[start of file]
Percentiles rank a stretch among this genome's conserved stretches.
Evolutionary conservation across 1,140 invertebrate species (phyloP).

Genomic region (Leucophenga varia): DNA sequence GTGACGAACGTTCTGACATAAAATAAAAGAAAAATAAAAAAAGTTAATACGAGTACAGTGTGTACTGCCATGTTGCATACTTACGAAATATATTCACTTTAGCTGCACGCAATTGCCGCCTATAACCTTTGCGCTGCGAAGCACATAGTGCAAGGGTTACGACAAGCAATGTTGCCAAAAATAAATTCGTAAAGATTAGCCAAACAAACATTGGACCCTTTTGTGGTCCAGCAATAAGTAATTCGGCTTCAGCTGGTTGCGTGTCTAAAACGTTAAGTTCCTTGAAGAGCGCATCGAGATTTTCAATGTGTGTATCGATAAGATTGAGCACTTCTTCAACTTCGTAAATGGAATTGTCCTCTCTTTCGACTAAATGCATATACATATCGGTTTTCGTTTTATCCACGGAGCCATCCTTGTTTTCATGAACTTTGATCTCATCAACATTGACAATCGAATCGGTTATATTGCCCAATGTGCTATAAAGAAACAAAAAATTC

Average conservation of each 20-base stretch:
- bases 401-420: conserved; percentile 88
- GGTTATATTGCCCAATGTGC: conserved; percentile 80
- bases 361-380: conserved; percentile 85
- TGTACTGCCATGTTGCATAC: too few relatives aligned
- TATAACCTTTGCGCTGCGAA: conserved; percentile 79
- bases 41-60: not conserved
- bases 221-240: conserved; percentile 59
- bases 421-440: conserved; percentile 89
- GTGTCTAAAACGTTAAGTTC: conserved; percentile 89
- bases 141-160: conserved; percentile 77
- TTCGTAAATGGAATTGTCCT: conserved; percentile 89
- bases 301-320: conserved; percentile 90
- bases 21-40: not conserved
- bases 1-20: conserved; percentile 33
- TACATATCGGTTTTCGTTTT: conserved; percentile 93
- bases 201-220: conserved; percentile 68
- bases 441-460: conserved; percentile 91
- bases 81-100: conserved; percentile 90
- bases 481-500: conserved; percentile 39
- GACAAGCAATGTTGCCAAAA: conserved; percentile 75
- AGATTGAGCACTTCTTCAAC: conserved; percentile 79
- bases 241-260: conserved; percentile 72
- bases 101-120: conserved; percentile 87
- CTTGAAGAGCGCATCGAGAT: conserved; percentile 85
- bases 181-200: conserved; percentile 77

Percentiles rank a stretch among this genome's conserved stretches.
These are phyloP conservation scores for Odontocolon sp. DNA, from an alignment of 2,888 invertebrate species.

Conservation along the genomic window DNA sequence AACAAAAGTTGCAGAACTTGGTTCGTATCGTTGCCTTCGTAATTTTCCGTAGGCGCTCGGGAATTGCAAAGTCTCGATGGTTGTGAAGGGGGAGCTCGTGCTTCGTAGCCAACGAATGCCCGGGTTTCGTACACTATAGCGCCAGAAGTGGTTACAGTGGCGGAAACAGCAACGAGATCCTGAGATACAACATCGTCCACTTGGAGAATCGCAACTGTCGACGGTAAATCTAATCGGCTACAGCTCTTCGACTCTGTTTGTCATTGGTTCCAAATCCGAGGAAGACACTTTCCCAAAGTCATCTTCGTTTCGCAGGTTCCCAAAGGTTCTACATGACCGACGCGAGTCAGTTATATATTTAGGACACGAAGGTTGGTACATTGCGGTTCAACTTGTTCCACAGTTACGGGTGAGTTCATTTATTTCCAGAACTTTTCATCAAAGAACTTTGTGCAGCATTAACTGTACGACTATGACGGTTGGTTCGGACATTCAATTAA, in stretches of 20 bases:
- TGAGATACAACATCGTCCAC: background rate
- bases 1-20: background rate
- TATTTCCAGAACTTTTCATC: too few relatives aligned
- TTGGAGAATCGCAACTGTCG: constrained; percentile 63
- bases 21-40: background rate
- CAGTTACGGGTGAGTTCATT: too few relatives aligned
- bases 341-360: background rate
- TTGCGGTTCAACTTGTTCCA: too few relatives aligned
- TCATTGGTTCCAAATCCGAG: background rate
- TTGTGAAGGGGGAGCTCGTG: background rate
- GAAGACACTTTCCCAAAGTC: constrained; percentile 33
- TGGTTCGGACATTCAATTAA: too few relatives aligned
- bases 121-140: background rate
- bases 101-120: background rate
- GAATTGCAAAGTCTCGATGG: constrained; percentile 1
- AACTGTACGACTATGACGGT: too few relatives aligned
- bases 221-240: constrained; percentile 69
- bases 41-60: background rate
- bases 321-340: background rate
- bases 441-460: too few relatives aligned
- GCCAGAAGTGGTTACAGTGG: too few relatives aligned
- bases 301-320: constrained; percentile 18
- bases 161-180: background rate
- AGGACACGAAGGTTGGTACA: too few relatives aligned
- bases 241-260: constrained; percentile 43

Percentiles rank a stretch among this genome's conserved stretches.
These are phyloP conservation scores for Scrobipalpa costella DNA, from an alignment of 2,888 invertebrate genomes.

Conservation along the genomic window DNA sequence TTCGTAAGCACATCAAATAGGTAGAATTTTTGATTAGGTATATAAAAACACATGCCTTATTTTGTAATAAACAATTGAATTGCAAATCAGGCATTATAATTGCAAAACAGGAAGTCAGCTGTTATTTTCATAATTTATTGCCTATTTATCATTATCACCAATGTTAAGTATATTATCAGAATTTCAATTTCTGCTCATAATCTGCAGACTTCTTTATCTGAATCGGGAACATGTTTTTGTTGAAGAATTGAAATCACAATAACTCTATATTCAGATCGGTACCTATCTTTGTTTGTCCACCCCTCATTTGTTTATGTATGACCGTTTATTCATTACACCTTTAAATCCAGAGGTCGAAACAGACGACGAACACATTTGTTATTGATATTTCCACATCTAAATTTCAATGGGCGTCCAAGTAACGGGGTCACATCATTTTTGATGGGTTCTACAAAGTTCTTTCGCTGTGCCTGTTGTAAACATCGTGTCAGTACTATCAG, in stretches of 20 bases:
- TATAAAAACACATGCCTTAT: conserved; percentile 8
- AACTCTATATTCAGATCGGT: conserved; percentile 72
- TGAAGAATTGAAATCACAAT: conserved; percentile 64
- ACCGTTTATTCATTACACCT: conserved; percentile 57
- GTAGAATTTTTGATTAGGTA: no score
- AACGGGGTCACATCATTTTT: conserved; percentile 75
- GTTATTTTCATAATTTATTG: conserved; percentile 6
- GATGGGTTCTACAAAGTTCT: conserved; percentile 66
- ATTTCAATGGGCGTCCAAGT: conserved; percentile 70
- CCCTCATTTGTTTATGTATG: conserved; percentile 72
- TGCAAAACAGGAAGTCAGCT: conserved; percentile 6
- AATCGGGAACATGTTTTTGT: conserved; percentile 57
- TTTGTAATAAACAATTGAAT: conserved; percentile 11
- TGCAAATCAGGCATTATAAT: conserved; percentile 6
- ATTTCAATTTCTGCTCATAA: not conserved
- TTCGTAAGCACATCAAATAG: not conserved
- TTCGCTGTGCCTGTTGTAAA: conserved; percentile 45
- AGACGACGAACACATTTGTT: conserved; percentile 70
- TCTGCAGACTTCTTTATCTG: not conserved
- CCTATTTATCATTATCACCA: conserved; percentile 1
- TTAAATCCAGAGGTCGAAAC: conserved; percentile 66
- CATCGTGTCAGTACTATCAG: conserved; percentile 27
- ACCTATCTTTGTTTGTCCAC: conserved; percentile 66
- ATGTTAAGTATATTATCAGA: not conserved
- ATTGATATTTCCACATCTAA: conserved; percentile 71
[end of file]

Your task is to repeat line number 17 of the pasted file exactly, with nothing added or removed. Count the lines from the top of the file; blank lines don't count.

- bases 21-40: not conserved